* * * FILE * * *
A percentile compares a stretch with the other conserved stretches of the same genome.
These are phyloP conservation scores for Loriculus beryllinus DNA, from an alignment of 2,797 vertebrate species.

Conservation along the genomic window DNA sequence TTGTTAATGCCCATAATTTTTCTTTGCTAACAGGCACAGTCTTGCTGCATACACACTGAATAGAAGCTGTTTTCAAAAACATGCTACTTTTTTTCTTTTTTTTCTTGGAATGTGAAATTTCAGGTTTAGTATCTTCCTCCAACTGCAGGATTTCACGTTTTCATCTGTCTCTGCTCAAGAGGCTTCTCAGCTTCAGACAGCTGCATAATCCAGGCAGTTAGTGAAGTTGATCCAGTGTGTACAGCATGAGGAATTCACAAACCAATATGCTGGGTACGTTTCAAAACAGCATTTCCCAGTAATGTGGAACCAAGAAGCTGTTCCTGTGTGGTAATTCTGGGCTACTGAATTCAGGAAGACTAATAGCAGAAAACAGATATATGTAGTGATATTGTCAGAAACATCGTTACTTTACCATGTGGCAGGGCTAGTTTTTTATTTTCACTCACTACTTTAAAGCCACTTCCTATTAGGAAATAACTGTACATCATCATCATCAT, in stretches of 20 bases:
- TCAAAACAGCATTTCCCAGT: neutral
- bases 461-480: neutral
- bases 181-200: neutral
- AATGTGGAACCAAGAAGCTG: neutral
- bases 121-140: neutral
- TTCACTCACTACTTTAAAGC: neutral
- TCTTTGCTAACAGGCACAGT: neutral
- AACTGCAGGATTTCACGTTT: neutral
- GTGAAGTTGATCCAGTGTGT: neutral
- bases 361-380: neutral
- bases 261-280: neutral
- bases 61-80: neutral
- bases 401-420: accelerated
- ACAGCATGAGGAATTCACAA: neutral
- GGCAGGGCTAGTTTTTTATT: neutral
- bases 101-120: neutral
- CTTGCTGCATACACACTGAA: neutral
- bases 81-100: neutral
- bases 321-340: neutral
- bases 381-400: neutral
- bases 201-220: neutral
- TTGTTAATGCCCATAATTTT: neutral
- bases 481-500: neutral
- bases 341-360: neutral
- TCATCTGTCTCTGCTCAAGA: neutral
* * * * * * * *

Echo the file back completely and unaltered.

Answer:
A percentile compares a stretch with the other conserved stretches of the same genome.
These are phyloP conservation scores for Loriculus beryllinus DNA, from an alignment of 2,797 vertebrate species.

Conservation along the genomic window DNA sequence TTGTTAATGCCCATAATTTTTCTTTGCTAACAGGCACAGTCTTGCTGCATACACACTGAATAGAAGCTGTTTTCAAAAACATGCTACTTTTTTTCTTTTTTTTCTTGGAATGTGAAATTTCAGGTTTAGTATCTTCCTCCAACTGCAGGATTTCACGTTTTCATCTGTCTCTGCTCAAGAGGCTTCTCAGCTTCAGACAGCTGCATAATCCAGGCAGTTAGTGAAGTTGATCCAGTGTGTACAGCATGAGGAATTCACAAACCAATATGCTGGGTACGTTTCAAAACAGCATTTCCCAGTAATGTGGAACCAAGAAGCTGTTCCTGTGTGGTAATTCTGGGCTACTGAATTCAGGAAGACTAATAGCAGAAAACAGATATATGTAGTGATATTGTCAGAAACATCGTTACTTTACCATGTGGCAGGGCTAGTTTTTTATTTTCACTCACTACTTTAAAGCCACTTCCTATTAGGAAATAACTGTACATCATCATCATCAT, in stretches of 20 bases:
- TCAAAACAGCATTTCCCAGT: neutral
- bases 461-480: neutral
- bases 181-200: neutral
- AATGTGGAACCAAGAAGCTG: neutral
- bases 121-140: neutral
- TTCACTCACTACTTTAAAGC: neutral
- TCTTTGCTAACAGGCACAGT: neutral
- AACTGCAGGATTTCACGTTT: neutral
- GTGAAGTTGATCCAGTGTGT: neutral
- bases 361-380: neutral
- bases 261-280: neutral
- bases 61-80: neutral
- bases 401-420: accelerated
- ACAGCATGAGGAATTCACAA: neutral
- GGCAGGGCTAGTTTTTTATT: neutral
- bases 101-120: neutral
- CTTGCTGCATACACACTGAA: neutral
- bases 81-100: neutral
- bases 321-340: neutral
- bases 381-400: neutral
- bases 201-220: neutral
- TTGTTAATGCCCATAATTTT: neutral
- bases 481-500: neutral
- bases 341-360: neutral
- TCATCTGTCTCTGCTCAAGA: neutral